Sort of like I can walk thirty minutes a day and still get the health benefits. No, I’m not going to look like a Hollywood celebrity doing it, but then even dedicating myself to exercise isn’t going to accomplish that.

I set my goal at 500 words a day. Yep, 500. It’s enough that words get on the page, but not so much that it’s daunting to even sit down at the computer. And here’s the thing. When I have a goal I’m pretty sure I can achieve, I’m much more likely to start it.  Sometimes, I sit down hoping to eke out 500 words, and I get a 1,000. Sometimes more. But what got my butt in the chair was the knowledge it was just 500.

 

How about you? Do you set smaller goals for yourself and then try to surpass them? Or are you more motivated by larger, grand goals that may be very challenging to reach?

Top 5 Reasons Science Says Why We Lack Patience

Throughout life, we’re told to be patient. It’s a virtue, after all.

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Patience is especially touted for authors when what we want to get paid to tell stories. Instead, we must be patient and:

  • Write book after book, without any promise of being published or paid. But be patient as you have to write a lot to get better, and it takes a large backlist before (read if) you can quit your day job.
  • Commit to social media to increase your presence, but be patient as you have to invest a lot of time before you see any rewards.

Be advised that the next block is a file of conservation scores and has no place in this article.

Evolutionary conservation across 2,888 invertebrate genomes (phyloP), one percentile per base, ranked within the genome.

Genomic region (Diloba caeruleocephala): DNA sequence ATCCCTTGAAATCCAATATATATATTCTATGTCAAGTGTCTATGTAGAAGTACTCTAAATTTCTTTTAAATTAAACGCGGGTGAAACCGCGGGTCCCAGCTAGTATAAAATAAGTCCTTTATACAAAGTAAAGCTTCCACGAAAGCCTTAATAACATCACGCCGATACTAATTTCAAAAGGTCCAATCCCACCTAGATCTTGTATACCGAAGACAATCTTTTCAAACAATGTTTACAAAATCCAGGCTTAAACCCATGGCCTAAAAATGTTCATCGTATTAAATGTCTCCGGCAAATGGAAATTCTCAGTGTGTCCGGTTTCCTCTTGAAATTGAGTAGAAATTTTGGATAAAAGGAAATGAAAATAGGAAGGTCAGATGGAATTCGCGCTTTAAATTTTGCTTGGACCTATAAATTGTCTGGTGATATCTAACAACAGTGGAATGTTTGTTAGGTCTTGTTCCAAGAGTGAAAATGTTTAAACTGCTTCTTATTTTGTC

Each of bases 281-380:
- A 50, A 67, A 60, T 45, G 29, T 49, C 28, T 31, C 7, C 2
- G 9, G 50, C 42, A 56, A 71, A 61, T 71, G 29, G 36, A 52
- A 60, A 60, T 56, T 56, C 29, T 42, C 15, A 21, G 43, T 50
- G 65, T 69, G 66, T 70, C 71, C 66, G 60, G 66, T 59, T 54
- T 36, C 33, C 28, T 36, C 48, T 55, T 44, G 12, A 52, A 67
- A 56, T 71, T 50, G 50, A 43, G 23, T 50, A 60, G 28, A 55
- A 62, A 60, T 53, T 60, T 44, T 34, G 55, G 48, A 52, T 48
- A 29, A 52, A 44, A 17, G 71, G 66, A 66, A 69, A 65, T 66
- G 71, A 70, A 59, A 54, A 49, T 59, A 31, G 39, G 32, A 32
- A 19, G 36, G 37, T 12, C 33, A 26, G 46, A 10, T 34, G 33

• Commit to blogging to connect with other writers and potential readers, but be patient because it takes a long to time to be “found”.

 

If anyone had told me any of the above about “breaking into” my day job, I’d have laughed at them so hard I’d have had to wipe away the tears as I changed majors.

One thing I’ve learned about virtues from raising my own children is that they are not the natural state of human beings. They are something sought after, something you aspire to achieve.

The amount of self-help articles out there professing to teach patience is impressive. But one thing I’ve learned is that the more articles there are to learn how to do something, the harder that something is and the less likely those articles are to help. Google “how to tie a shoe” versus “how to lose weight” and you’ll see what I mean.

So, why is patience so hard?

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Patience is putting off something you want right now for the promise of a bigger reward later.